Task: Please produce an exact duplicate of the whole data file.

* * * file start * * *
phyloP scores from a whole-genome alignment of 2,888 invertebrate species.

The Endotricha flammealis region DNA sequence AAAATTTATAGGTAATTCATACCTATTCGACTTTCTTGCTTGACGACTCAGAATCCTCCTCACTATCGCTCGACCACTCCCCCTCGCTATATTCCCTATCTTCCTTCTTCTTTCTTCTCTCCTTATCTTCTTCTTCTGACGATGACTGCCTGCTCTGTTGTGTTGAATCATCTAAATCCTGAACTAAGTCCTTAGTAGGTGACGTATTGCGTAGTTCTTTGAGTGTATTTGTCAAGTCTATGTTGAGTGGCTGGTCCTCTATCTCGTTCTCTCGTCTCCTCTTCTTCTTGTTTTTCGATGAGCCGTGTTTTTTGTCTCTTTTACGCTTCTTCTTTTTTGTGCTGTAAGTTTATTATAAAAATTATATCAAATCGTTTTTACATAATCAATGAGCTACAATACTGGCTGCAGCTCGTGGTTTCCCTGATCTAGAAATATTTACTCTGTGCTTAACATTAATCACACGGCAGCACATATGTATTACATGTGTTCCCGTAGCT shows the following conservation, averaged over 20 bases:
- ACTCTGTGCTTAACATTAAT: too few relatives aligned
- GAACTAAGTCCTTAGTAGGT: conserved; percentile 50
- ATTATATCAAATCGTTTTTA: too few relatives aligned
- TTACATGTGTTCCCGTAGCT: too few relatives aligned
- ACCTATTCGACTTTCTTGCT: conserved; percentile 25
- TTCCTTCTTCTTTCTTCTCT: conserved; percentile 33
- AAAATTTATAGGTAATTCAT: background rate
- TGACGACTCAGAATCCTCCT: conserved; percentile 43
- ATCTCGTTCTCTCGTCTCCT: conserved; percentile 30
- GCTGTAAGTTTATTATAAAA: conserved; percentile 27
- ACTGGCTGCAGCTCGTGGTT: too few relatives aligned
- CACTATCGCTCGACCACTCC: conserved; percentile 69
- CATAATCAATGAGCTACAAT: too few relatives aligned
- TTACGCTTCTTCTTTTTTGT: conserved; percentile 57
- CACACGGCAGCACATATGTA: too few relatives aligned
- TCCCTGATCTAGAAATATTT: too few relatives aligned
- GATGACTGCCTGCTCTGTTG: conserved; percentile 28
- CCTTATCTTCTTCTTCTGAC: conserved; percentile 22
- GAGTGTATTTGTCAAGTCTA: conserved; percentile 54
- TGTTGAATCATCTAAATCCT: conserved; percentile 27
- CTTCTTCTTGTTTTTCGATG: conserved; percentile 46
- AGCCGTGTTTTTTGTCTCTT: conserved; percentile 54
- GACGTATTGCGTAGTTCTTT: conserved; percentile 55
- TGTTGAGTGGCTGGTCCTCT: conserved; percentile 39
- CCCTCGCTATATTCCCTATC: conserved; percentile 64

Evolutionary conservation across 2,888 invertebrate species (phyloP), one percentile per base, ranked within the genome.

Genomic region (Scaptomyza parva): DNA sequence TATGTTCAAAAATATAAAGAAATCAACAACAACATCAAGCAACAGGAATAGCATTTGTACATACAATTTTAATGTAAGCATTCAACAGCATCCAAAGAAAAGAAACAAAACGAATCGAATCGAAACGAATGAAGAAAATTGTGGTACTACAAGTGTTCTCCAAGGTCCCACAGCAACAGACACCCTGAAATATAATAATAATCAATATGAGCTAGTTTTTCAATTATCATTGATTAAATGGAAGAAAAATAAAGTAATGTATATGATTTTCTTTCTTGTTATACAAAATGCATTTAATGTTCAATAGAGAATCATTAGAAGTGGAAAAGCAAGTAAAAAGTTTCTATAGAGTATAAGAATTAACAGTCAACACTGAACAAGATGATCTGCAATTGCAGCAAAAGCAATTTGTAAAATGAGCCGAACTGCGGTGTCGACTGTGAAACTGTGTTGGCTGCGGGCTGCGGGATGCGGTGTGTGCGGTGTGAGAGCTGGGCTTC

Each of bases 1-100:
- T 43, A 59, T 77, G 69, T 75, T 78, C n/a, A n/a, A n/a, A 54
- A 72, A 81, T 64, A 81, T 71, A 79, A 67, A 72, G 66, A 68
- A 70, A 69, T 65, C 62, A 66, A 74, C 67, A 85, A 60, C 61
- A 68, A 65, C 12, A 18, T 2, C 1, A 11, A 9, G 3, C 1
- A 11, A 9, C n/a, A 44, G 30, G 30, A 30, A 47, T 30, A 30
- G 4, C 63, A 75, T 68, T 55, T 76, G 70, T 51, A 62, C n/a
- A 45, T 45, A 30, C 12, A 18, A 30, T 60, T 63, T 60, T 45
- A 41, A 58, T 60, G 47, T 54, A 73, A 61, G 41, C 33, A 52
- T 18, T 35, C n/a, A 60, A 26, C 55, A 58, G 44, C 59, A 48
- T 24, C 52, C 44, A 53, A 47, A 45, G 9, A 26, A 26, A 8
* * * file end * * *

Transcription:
phyloP scores from a whole-genome alignment of 2,888 invertebrate species.

The Endotricha flammealis region DNA sequence AAAATTTATAGGTAATTCATACCTATTCGACTTTCTTGCTTGACGACTCAGAATCCTCCTCACTATCGCTCGACCACTCCCCCTCGCTATATTCCCTATCTTCCTTCTTCTTTCTTCTCTCCTTATCTTCTTCTTCTGACGATGACTGCCTGCTCTGTTGTGTTGAATCATCTAAATCCTGAACTAAGTCCTTAGTAGGTGACGTATTGCGTAGTTCTTTGAGTGTATTTGTCAAGTCTATGTTGAGTGGCTGGTCCTCTATCTCGTTCTCTCGTCTCCTCTTCTTCTTGTTTTTCGATGAGCCGTGTTTTTTGTCTCTTTTACGCTTCTTCTTTTTTGTGCTGTAAGTTTATTATAAAAATTATATCAAATCGTTTTTACATAATCAATGAGCTACAATACTGGCTGCAGCTCGTGGTTTCCCTGATCTAGAAATATTTACTCTGTGCTTAACATTAATCACACGGCAGCACATATGTATTACATGTGTTCCCGTAGCT shows the following conservation, averaged over 20 bases:
- ACTCTGTGCTTAACATTAAT: too few relatives aligned
- GAACTAAGTCCTTAGTAGGT: conserved; percentile 50
- ATTATATCAAATCGTTTTTA: too few relatives aligned
- TTACATGTGTTCCCGTAGCT: too few relatives aligned
- ACCTATTCGACTTTCTTGCT: conserved; percentile 25
- TTCCTTCTTCTTTCTTCTCT: conserved; percentile 33
- AAAATTTATAGGTAATTCAT: background rate
- TGACGACTCAGAATCCTCCT: conserved; percentile 43
- ATCTCGTTCTCTCGTCTCCT: conserved; percentile 30
- GCTGTAAGTTTATTATAAAA: conserved; percentile 27
- ACTGGCTGCAGCTCGTGGTT: too few relatives aligned
- CACTATCGCTCGACCACTCC: conserved; percentile 69
- CATAATCAATGAGCTACAAT: too few relatives aligned
- TTACGCTTCTTCTTTTTTGT: conserved; percentile 57
- CACACGGCAGCACATATGTA: too few relatives aligned
- TCCCTGATCTAGAAATATTT: too few relatives aligned
- GATGACTGCCTGCTCTGTTG: conserved; percentile 28
- CCTTATCTTCTTCTTCTGAC: conserved; percentile 22
- GAGTGTATTTGTCAAGTCTA: conserved; percentile 54
- TGTTGAATCATCTAAATCCT: conserved; percentile 27
- CTTCTTCTTGTTTTTCGATG: conserved; percentile 46
- AGCCGTGTTTTTTGTCTCTT: conserved; percentile 54
- GACGTATTGCGTAGTTCTTT: conserved; percentile 55
- TGTTGAGTGGCTGGTCCTCT: conserved; percentile 39
- CCCTCGCTATATTCCCTATC: conserved; percentile 64

Evolutionary conservation across 2,888 invertebrate species (phyloP), one percentile per base, ranked within the genome.

Genomic region (Scaptomyza parva): DNA sequence TATGTTCAAAAATATAAAGAAATCAACAACAACATCAAGCAACAGGAATAGCATTTGTACATACAATTTTAATGTAAGCATTCAACAGCATCCAAAGAAAAGAAACAAAACGAATCGAATCGAAACGAATGAAGAAAATTGTGGTACTACAAGTGTTCTCCAAGGTCCCACAGCAACAGACACCCTGAAATATAATAATAATCAATATGAGCTAGTTTTTCAATTATCATTGATTAAATGGAAGAAAAATAAAGTAATGTATATGATTTTCTTTCTTGTTATACAAAATGCATTTAATGTTCAATAGAGAATCATTAGAAGTGGAAAAGCAAGTAAAAAGTTTCTATAGAGTATAAGAATTAACAGTCAACACTGAACAAGATGATCTGCAATTGCAGCAAAAGCAATTTGTAAAATGAGCCGAACTGCGGTGTCGACTGTGAAACTGTGTTGGCTGCGGGCTGCGGGATGCGGTGTGTGCGGTGTGAGAGCTGGGCTTC

Each of bases 1-100:
- T 43, A 59, T 77, G 69, T 75, T 78, C n/a, A n/a, A n/a, A 54
- A 72, A 81, T 64, A 81, T 71, A 79, A 67, A 72, G 66, A 68
- A 70, A 69, T 65, C 62, A 66, A 74, C 67, A 85, A 60, C 61
- A 68, A 65, C 12, A 18, T 2, C 1, A 11, A 9, G 3, C 1
- A 11, A 9, C n/a, A 44, G 30, G 30, A 30, A 47, T 30, A 30
- G 4, C 63, A 75, T 68, T 55, T 76, G 70, T 51, A 62, C n/a
- A 45, T 45, A 30, C 12, A 18, A 30, T 60, T 63, T 60, T 45
- A 41, A 58, T 60, G 47, T 54, A 73, A 61, G 41, C 33, A 52
- T 18, T 35, C n/a, A 60, A 26, C 55, A 58, G 44, C 59, A 48
- T 24, C 52, C 44, A 53, A 47, A 45, G 9, A 26, A 26, A 8